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Courts should compete for business, redux

Three justices of the Texas Supreme Court appear to be thinking along lines similar to what I argued last year: that courts should compete for dispute-resolution business.

In their concurring opinion in the Nafta Traders case, Chief Justice Jefferson and two other justices (including Dale Wainwright, my son’s former Little League coach) said:

[O]ur system is failing if parties are compelled to arbitrate because they believe our courts do not adequately serve their needs.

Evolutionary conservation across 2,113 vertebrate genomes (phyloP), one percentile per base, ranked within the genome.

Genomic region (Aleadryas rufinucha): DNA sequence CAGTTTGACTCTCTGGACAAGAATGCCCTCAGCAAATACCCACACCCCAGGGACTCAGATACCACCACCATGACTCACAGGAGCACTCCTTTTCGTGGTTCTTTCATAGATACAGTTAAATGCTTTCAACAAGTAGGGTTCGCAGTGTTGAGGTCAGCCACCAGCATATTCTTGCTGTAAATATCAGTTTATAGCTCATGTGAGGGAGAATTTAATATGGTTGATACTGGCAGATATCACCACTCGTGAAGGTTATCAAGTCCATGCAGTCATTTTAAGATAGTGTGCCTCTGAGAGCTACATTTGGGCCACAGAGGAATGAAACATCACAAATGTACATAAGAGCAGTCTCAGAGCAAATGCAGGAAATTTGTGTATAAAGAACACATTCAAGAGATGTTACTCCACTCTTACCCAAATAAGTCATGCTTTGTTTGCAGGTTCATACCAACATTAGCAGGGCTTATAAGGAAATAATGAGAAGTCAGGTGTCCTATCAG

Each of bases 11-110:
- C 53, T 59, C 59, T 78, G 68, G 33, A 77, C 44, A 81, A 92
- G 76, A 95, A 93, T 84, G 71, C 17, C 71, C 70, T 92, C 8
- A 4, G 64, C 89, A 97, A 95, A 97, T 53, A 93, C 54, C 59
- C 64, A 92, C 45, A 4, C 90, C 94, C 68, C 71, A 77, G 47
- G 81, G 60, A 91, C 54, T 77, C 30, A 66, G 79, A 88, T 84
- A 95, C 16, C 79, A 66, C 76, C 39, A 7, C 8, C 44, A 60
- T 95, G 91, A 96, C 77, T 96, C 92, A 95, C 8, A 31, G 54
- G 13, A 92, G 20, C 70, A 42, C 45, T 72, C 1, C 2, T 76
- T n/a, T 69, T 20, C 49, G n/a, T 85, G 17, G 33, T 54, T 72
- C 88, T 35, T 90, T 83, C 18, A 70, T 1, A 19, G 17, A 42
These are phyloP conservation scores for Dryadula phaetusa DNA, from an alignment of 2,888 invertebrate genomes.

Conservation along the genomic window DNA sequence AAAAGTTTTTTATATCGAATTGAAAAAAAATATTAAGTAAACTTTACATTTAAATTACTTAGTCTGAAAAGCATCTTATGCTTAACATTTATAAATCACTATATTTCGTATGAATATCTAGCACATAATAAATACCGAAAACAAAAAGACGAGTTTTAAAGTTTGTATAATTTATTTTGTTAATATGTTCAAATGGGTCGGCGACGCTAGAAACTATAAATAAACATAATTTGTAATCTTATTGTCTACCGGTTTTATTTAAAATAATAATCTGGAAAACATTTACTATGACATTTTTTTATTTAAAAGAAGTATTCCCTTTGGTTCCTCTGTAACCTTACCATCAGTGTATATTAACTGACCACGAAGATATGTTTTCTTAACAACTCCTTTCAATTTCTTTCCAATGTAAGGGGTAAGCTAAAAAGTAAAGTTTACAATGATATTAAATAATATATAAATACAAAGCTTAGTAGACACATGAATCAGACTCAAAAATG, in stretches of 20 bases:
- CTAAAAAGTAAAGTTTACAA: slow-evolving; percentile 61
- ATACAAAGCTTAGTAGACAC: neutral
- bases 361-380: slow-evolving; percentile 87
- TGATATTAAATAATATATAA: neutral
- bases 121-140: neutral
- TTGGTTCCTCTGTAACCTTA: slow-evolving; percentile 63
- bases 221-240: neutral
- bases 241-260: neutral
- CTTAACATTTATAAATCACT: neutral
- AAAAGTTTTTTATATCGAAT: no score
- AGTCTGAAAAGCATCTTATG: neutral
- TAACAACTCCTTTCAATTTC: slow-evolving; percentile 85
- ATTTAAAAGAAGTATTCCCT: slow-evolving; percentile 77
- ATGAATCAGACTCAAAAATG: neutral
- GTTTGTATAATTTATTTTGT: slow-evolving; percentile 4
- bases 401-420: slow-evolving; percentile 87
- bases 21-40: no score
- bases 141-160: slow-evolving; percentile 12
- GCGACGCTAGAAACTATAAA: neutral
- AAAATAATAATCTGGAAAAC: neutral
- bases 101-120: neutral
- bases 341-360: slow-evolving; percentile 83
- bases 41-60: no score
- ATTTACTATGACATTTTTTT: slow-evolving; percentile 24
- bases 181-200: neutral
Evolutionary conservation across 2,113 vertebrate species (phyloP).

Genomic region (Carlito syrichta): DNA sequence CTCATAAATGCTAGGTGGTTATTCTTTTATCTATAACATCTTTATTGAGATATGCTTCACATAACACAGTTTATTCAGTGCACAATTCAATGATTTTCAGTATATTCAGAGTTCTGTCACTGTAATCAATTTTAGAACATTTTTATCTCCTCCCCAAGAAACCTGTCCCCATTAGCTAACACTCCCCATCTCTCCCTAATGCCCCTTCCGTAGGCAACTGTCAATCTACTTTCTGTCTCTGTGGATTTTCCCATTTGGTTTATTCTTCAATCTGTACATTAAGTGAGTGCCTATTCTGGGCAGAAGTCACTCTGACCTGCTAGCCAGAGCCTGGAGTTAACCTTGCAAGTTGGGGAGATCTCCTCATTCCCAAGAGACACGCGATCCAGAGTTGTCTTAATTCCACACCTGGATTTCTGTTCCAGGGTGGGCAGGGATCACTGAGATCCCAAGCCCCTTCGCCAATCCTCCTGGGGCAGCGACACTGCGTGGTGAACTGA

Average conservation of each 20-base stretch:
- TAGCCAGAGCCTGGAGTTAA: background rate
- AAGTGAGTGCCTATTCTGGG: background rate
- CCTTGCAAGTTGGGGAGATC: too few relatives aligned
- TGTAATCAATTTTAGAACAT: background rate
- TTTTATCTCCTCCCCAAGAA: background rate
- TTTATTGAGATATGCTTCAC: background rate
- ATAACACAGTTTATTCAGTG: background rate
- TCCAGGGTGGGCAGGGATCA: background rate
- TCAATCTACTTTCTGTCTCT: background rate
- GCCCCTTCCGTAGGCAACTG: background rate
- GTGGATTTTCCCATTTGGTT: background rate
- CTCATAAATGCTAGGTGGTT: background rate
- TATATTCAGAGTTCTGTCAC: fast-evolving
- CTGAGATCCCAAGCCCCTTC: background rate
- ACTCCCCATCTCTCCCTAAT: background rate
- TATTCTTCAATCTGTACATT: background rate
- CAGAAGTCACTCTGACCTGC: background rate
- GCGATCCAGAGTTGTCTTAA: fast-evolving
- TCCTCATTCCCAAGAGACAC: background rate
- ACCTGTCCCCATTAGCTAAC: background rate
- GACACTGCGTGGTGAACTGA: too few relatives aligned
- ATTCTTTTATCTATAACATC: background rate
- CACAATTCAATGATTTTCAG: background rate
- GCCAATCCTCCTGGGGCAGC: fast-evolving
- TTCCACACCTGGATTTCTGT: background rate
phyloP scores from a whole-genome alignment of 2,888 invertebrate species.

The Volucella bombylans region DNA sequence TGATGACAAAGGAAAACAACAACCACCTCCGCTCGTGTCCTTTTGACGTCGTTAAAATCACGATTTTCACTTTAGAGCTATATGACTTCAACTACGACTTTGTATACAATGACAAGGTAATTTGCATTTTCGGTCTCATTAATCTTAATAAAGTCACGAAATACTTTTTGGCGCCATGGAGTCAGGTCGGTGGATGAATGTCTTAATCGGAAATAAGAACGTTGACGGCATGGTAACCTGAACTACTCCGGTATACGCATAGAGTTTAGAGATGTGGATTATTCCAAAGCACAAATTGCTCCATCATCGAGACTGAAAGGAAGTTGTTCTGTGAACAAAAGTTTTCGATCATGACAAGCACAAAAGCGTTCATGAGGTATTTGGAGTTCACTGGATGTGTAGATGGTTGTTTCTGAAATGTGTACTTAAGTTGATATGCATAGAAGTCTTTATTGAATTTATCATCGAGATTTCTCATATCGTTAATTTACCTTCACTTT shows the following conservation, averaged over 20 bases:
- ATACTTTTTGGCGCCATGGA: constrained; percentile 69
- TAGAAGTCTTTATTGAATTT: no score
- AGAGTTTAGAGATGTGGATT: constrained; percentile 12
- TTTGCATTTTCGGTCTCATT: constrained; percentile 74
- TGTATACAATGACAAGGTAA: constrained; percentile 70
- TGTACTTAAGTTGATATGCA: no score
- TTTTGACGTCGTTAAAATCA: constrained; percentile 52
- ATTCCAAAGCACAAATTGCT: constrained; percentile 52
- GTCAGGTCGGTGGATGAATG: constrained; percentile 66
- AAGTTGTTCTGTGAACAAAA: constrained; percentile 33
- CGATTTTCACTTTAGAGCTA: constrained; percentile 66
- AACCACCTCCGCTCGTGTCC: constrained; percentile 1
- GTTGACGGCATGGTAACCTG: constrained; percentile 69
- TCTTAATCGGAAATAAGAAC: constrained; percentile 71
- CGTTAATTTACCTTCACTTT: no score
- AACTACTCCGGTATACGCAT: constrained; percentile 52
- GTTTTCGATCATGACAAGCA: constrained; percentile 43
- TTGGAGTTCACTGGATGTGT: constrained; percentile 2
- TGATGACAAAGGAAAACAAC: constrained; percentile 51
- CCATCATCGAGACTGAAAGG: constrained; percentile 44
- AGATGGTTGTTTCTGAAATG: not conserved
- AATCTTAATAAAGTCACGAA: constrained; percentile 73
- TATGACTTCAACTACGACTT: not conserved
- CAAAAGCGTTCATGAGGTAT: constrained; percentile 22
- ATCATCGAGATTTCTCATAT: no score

If litigation is leaving because lawsuits are too expensive, the bench and the bar must rethink the crippling burdens oppressive discovery imposes.

If courts have yet to embrace modern case-management practices, the Legislature should ensure that the justice system has resources to improve technology and to hire qualified personnel—two sure ways to improve efficiency.

(Extra paragraphing added.)

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